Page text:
Some legislators don't think the Foxwoods license should stay in Philadelphia. A bill under consideration in the House would open up the bidding for the second license to locations other than Philadelphia.
'A nice plan'
If the bill passes, Blatstein could still succeed in getting a license, but he would face wider competition.
State Rep. Michael O'Brien (D., Phila.), who sits on the House Gaming Oversight Committee, called Blatstein's project "a nice plan," but added that the licensing decision would not be made in Philadelphia, but in Harrisburg.
"This is about revenue," he said, and at this point, many in Harrisburg see the Philadelphia gaming market as saturated. In addition to SugarHouse, the region hosts the Parx Casino in Bensalem, Harrah's Chester, and the new Valley Forge Casino Resort near King of Prussia.
Senate Majority Leader Dominic Pileggi (R., Delaware) said there was "substantial doubt" in the General Assembly about another casino in the city.
"Is Philadelphia the best place to put it?" Pileggi said. "Is there a better place that would benefit the commonwealth more?"
Mayor Nutter wants the license to stay put.
"Mr. Blatstein's proposal, as well as other ideas from other potential casino developers, are indications that business interests see real opportunities to create jobs, spur economic development, and provide more revenue to both the city and commonwealth," said Mark McDonald, a spokesman for the mayor.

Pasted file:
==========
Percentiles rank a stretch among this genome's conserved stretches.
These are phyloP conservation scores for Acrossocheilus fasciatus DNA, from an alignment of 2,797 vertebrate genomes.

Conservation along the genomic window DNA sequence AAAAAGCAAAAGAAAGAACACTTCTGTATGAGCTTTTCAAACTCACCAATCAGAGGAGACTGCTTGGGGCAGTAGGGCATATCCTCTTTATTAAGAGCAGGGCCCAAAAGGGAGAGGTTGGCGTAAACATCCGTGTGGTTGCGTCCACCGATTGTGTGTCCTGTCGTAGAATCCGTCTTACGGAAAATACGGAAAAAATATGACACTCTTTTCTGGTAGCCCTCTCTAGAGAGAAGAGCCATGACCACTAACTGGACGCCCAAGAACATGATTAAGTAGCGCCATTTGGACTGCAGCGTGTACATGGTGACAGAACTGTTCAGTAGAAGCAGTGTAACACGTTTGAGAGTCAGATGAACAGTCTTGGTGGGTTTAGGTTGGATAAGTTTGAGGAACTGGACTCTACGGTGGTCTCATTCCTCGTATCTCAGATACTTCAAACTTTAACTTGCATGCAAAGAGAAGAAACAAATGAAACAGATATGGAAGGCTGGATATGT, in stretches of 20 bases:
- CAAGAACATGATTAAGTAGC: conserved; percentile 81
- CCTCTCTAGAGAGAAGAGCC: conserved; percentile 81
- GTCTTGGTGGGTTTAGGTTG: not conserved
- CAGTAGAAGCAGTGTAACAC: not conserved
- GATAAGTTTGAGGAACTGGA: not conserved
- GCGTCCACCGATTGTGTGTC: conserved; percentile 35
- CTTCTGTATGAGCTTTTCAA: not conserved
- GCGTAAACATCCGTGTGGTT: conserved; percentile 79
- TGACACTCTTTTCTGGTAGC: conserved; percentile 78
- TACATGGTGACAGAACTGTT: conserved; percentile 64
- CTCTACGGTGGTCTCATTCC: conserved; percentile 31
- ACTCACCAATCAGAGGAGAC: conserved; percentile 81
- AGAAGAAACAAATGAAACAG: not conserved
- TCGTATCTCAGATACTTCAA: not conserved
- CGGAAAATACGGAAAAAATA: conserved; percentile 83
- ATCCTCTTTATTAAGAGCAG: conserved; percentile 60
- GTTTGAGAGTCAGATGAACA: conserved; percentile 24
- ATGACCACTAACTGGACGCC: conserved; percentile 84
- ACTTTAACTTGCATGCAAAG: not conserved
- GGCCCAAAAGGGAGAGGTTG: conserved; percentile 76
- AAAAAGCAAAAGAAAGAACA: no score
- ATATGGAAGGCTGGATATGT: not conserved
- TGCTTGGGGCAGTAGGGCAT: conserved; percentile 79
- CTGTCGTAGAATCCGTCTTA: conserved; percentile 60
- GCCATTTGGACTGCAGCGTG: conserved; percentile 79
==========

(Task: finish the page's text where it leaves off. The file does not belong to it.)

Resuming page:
With the Blatstein bid and any others, state regulators have indicated that they will not be rushed.
William H. Ryan Jr., chairman of the Pennsylvania Gaming Control Board, said in a statement it would be "prudent and responsible" to give the legislature more time to weigh the issue before starting a new licensing process.
The House is expected to vote on the matter later this month.
Blatstein, meanwhile, said he was moving ahead "at lightning speed." He has hired the Las Vegas-based Marnell Consulting to design the project and has completed a traffic-impact study, with an economic report on the way.
"I will stake my whole reputation and 35 years in business on it," he said. "Just give us the license."
City Council President Darrell L. Clarke said the site's proximity to the Vine Street Expressway could be a boon for the project.
"I think it's very interesting and exciting, considering how it could maximize the opportunity to bring customers from outside the city of Philadelphia," Clarke said.
With all the development on North Broad Street and the proximity of the project to the Convention Center, Clarke said, "it has potential for much broader appeal."
John Dougherty, business manager for Local 98 of the International Brotherhood of Electrical Workers, supports the project so much that his union has approached Blatstein about being an investor.
"We would most definitely be interested in investing in an economic-development project on North Broad Street that would have a casino," Dougherty said.
He said that, between the Convention Center expansion and Temple University projects, the corridor has "synergy."
"We believe," Dougherty said, "North Broad Street has a tremendous amount of growth."
or email@example.com, or follow
on Twitter @j_linq.
Staff writer Miriam Hill contributed
to this article.